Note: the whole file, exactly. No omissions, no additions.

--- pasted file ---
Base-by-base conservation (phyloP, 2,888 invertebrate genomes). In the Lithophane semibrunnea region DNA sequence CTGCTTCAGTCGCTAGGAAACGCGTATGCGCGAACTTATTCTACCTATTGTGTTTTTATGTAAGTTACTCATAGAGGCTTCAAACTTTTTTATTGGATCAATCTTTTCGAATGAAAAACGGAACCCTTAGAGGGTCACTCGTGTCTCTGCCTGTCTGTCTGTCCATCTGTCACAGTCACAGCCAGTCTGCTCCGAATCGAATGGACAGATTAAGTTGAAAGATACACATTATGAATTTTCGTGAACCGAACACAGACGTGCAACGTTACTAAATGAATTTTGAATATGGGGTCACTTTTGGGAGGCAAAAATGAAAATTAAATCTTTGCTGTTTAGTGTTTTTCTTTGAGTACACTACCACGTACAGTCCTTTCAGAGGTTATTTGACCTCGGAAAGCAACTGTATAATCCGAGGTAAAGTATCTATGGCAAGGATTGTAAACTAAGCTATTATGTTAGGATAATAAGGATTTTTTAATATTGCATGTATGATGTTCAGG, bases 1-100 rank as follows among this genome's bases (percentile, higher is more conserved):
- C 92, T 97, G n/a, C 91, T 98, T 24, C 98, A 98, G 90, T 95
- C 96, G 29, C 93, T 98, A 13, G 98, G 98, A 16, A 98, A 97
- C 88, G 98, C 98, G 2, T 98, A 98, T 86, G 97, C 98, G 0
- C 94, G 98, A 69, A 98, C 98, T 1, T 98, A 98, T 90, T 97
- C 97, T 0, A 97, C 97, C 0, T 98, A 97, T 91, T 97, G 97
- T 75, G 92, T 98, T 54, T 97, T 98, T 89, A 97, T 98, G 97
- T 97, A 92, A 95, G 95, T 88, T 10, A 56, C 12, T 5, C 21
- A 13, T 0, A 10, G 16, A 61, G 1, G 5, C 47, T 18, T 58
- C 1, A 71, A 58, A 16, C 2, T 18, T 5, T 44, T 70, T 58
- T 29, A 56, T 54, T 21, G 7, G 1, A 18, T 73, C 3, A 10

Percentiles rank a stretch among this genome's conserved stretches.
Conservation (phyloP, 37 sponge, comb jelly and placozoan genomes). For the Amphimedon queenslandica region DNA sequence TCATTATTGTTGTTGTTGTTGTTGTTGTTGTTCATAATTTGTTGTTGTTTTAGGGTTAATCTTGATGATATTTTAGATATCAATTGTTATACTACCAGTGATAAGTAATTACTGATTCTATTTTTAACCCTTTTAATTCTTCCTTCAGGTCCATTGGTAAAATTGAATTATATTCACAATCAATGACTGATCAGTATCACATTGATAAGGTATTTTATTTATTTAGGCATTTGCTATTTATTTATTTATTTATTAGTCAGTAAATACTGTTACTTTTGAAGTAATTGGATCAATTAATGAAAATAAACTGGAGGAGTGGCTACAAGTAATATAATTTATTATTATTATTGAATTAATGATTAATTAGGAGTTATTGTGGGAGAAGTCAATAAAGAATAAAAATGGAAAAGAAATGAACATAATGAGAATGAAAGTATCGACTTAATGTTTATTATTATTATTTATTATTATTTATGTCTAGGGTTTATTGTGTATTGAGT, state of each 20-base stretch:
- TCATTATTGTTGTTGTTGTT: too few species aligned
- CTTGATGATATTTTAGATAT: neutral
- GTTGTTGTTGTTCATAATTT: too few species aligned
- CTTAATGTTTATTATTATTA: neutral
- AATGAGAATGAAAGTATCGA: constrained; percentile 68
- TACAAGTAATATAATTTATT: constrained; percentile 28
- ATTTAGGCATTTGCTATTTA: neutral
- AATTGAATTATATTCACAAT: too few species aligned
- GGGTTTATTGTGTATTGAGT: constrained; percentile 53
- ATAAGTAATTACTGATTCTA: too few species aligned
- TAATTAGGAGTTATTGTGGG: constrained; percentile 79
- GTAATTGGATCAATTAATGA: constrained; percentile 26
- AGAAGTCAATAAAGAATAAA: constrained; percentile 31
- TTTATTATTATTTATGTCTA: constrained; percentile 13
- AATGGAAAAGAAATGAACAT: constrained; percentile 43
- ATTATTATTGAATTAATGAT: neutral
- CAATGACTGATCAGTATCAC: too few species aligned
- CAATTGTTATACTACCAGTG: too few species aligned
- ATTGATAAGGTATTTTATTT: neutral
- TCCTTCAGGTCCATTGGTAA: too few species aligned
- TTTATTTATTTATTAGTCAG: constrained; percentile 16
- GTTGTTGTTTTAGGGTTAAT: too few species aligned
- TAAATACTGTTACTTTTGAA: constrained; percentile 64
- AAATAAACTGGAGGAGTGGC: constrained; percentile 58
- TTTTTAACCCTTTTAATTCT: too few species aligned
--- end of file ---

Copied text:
Base-by-base conservation (phyloP, 2,888 invertebrate genomes). In the Lithophane semibrunnea region DNA sequence CTGCTTCAGTCGCTAGGAAACGCGTATGCGCGAACTTATTCTACCTATTGTGTTTTTATGTAAGTTACTCATAGAGGCTTCAAACTTTTTTATTGGATCAATCTTTTCGAATGAAAAACGGAACCCTTAGAGGGTCACTCGTGTCTCTGCCTGTCTGTCTGTCCATCTGTCACAGTCACAGCCAGTCTGCTCCGAATCGAATGGACAGATTAAGTTGAAAGATACACATTATGAATTTTCGTGAACCGAACACAGACGTGCAACGTTACTAAATGAATTTTGAATATGGGGTCACTTTTGGGAGGCAAAAATGAAAATTAAATCTTTGCTGTTTAGTGTTTTTCTTTGAGTACACTACCACGTACAGTCCTTTCAGAGGTTATTTGACCTCGGAAAGCAACTGTATAATCCGAGGTAAAGTATCTATGGCAAGGATTGTAAACTAAGCTATTATGTTAGGATAATAAGGATTTTTTAATATTGCATGTATGATGTTCAGG, bases 1-100 rank as follows among this genome's bases (percentile, higher is more conserved):
- C 92, T 97, G n/a, C 91, T 98, T 24, C 98, A 98, G 90, T 95
- C 96, G 29, C 93, T 98, A 13, G 98, G 98, A 16, A 98, A 97
- C 88, G 98, C 98, G 2, T 98, A 98, T 86, G 97, C 98, G 0
- C 94, G 98, A 69, A 98, C 98, T 1, T 98, A 98, T 90, T 97
- C 97, T 0, A 97, C 97, C 0, T 98, A 97, T 91, T 97, G 97
- T 75, G 92, T 98, T 54, T 97, T 98, T 89, A 97, T 98, G 97
- T 97, A 92, A 95, G 95, T 88, T 10, A 56, C 12, T 5, C 21
- A 13, T 0, A 10, G 16, A 61, G 1, G 5, C 47, T 18, T 58
- C 1, A 71, A 58, A 16, C 2, T 18, T 5, T 44, T 70, T 58
- T 29, A 56, T 54, T 21, G 7, G 1, A 18, T 73, C 3, A 10

Percentiles rank a stretch among this genome's conserved stretches.
Conservation (phyloP, 37 sponge, comb jelly and placozoan genomes). For the Amphimedon queenslandica region DNA sequence TCATTATTGTTGTTGTTGTTGTTGTTGTTGTTCATAATTTGTTGTTGTTTTAGGGTTAATCTTGATGATATTTTAGATATCAATTGTTATACTACCAGTGATAAGTAATTACTGATTCTATTTTTAACCCTTTTAATTCTTCCTTCAGGTCCATTGGTAAAATTGAATTATATTCACAATCAATGACTGATCAGTATCACATTGATAAGGTATTTTATTTATTTAGGCATTTGCTATTTATTTATTTATTTATTAGTCAGTAAATACTGTTACTTTTGAAGTAATTGGATCAATTAATGAAAATAAACTGGAGGAGTGGCTACAAGTAATATAATTTATTATTATTATTGAATTAATGATTAATTAGGAGTTATTGTGGGAGAAGTCAATAAAGAATAAAAATGGAAAAGAAATGAACATAATGAGAATGAAAGTATCGACTTAATGTTTATTATTATTATTTATTATTATTTATGTCTAGGGTTTATTGTGTATTGAGT, state of each 20-base stretch:
- TCATTATTGTTGTTGTTGTT: too few species aligned
- CTTGATGATATTTTAGATAT: neutral
- GTTGTTGTTGTTCATAATTT: too few species aligned
- CTTAATGTTTATTATTATTA: neutral
- AATGAGAATGAAAGTATCGA: constrained; percentile 68
- TACAAGTAATATAATTTATT: constrained; percentile 28
- ATTTAGGCATTTGCTATTTA: neutral
- AATTGAATTATATTCACAAT: too few species aligned
- GGGTTTATTGTGTATTGAGT: constrained; percentile 53
- ATAAGTAATTACTGATTCTA: too few species aligned
- TAATTAGGAGTTATTGTGGG: constrained; percentile 79
- GTAATTGGATCAATTAATGA: constrained; percentile 26
- AGAAGTCAATAAAGAATAAA: constrained; percentile 31
- TTTATTATTATTTATGTCTA: constrained; percentile 13
- AATGGAAAAGAAATGAACAT: constrained; percentile 43
- ATTATTATTGAATTAATGAT: neutral
- CAATGACTGATCAGTATCAC: too few species aligned
- CAATTGTTATACTACCAGTG: too few species aligned
- ATTGATAAGGTATTTTATTT: neutral
- TCCTTCAGGTCCATTGGTAA: too few species aligned
- TTTATTTATTTATTAGTCAG: constrained; percentile 16
- GTTGTTGTTTTAGGGTTAAT: too few species aligned
- TAAATACTGTTACTTTTGAA: constrained; percentile 64
- AAATAAACTGGAGGAGTGGC: constrained; percentile 58
- TTTTTAACCCTTTTAATTCT: too few species aligned